For weeks water dribbles and trickles, each rivulet meeting another, nosing, forking, gathering, skimming across tree roots, soaking spruce needles, seeking moose paths and human paths, tumbling over rocks, down down down the hills.
I call them hills because they no longer look like mountains. They are rounded and treed, and only 1,000 feet/300 metres high (some shorter, some higher). But they were mountains once upon a time. They're the tail end of the Appalachians--called the Chic Chocs here in the Gaspé--and 1000 feet makes for more snowmelt than most ordinary cellar drains can handle, and if you have a house in the path of the runoff washing down from the hills, it is wise to check that the drain is clear and the path to the ditch open.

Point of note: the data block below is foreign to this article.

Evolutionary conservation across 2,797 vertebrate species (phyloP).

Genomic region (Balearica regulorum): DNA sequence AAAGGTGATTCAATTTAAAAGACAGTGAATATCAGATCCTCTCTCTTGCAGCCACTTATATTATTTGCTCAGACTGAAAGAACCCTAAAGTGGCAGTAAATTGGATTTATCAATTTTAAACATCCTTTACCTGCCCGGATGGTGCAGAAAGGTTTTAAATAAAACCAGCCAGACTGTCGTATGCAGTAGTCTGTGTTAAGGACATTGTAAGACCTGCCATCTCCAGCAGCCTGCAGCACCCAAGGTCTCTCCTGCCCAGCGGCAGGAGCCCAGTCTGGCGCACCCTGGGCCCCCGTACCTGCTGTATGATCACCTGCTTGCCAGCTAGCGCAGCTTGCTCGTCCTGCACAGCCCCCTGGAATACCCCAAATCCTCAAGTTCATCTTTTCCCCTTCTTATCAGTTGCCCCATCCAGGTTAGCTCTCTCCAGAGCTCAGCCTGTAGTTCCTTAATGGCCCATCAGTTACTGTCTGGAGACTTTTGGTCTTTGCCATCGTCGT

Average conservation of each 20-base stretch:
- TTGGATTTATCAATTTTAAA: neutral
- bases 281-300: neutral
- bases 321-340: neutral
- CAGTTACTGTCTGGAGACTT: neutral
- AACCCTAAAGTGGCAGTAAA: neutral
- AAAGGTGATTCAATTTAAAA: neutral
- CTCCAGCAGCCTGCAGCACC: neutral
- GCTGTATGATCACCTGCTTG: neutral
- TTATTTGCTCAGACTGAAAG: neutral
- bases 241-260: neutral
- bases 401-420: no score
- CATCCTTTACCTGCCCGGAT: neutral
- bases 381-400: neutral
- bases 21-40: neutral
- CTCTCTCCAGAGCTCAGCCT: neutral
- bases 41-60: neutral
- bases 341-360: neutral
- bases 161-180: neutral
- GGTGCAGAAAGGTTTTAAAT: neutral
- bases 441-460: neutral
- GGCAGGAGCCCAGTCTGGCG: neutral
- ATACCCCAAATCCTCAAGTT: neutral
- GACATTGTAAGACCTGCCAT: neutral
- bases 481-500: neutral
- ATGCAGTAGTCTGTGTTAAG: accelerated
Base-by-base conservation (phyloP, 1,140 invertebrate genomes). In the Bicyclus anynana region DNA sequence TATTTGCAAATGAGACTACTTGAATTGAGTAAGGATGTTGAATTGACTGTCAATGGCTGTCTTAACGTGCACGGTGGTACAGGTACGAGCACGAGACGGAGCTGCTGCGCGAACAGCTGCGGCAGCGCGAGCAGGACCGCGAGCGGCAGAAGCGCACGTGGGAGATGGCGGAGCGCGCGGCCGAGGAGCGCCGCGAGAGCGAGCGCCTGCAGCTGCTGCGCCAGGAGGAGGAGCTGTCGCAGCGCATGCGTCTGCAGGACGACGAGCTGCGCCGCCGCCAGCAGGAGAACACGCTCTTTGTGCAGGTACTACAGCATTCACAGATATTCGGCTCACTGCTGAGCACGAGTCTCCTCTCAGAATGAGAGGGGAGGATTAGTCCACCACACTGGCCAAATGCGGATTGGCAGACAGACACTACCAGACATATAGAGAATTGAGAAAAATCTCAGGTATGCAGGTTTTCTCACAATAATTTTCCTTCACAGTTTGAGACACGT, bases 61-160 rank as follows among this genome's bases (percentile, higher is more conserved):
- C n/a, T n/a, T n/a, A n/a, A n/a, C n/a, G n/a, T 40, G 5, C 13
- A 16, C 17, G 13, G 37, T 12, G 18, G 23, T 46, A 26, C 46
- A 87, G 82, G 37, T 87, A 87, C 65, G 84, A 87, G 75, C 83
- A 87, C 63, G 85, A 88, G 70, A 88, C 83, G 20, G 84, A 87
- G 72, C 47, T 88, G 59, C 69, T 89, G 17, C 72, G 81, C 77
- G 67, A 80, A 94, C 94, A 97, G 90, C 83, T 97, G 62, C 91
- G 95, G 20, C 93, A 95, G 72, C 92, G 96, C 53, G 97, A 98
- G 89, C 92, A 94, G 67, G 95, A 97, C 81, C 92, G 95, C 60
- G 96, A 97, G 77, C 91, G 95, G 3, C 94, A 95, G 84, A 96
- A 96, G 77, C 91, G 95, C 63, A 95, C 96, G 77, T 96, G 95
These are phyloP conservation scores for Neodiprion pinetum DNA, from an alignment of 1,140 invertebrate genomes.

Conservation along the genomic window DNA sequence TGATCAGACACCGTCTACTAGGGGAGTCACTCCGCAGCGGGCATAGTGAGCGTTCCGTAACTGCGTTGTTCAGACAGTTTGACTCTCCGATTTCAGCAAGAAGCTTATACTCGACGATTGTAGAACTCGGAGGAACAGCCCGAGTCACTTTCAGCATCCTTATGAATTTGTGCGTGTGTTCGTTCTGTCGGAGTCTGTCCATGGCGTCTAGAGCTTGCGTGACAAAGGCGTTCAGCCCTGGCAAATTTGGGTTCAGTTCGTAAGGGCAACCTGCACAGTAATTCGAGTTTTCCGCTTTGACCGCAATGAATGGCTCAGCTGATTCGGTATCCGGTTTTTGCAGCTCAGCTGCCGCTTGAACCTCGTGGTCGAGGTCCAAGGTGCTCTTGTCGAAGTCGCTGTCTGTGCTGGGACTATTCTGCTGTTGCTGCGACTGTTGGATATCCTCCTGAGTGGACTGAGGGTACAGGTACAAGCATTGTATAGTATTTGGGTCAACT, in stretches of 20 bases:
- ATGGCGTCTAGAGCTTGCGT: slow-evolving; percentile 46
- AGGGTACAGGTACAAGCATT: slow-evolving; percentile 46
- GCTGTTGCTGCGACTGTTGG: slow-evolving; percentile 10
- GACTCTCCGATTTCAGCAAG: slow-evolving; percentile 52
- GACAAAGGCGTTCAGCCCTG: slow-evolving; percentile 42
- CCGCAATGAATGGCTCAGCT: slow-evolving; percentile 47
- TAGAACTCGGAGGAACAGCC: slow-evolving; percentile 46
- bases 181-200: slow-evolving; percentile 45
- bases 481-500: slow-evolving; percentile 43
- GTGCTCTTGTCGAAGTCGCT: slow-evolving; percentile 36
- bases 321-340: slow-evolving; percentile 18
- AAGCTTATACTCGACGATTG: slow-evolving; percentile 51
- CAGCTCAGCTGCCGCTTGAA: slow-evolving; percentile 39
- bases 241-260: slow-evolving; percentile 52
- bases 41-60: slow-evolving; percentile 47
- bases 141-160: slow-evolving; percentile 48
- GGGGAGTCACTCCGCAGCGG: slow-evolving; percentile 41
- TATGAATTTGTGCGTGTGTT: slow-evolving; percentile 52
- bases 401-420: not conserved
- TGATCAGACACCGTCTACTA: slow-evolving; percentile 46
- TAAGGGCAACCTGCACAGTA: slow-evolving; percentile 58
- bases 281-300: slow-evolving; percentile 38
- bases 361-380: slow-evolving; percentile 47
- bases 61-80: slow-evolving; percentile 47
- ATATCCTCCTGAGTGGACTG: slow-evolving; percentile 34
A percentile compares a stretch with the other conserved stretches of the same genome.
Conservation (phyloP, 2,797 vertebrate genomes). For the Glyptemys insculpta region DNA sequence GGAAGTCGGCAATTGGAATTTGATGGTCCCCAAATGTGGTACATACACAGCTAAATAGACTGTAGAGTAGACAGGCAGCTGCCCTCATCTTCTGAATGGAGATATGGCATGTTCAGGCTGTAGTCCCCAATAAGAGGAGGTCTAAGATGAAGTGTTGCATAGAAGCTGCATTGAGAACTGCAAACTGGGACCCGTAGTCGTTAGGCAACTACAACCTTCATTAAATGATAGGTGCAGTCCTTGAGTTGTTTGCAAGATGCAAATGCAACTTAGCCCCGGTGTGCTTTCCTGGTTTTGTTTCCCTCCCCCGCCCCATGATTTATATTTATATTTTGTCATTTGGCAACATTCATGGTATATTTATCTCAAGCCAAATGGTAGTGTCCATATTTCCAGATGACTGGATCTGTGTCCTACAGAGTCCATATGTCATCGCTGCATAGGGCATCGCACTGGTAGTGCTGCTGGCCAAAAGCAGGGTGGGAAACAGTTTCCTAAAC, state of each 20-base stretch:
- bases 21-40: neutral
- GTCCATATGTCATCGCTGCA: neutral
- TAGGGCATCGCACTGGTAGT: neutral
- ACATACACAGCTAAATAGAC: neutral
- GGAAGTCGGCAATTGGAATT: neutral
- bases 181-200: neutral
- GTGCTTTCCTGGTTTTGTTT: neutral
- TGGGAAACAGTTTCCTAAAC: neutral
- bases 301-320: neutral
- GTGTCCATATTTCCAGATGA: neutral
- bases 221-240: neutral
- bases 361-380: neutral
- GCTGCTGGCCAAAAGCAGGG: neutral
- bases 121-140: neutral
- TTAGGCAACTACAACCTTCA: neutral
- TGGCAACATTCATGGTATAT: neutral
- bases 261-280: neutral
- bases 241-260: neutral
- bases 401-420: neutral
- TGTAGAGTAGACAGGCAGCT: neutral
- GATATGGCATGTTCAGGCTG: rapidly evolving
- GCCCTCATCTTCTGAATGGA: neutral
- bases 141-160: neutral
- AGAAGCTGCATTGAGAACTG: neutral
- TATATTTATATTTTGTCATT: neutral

This bit of water actually isn't bad at all. We've arrived at the house when the drain was blocked and the water was higher than the rubber boots.
There is also the ongoing problem of a leak in the roof that R has several times tarred and patched, but once again this spring it has leaked. We have now arranged for the roof to be replaced.
The roofer is a joker.
What color, he asks. Pink? Chortle chortle.
We get a certain amount of ribbing from the locals because we're city people. I don't mind. We called him because we've seen the roofs he's built.
A short trip – a maintenance trip – but we also had a few good walks along the shore and in the woods.
Everywhere the whispering, chuckling music of rushing, trickling, gushing water.
Already back in Montreal.
Ah, this is all so beautiful, the movement of that Chic Choc cascade especially. And why not a pink roof??ReplyDelete
I have no problems with a pink roof as a pink roof, but atop a yellow house that would feel too much like candy to me.Delete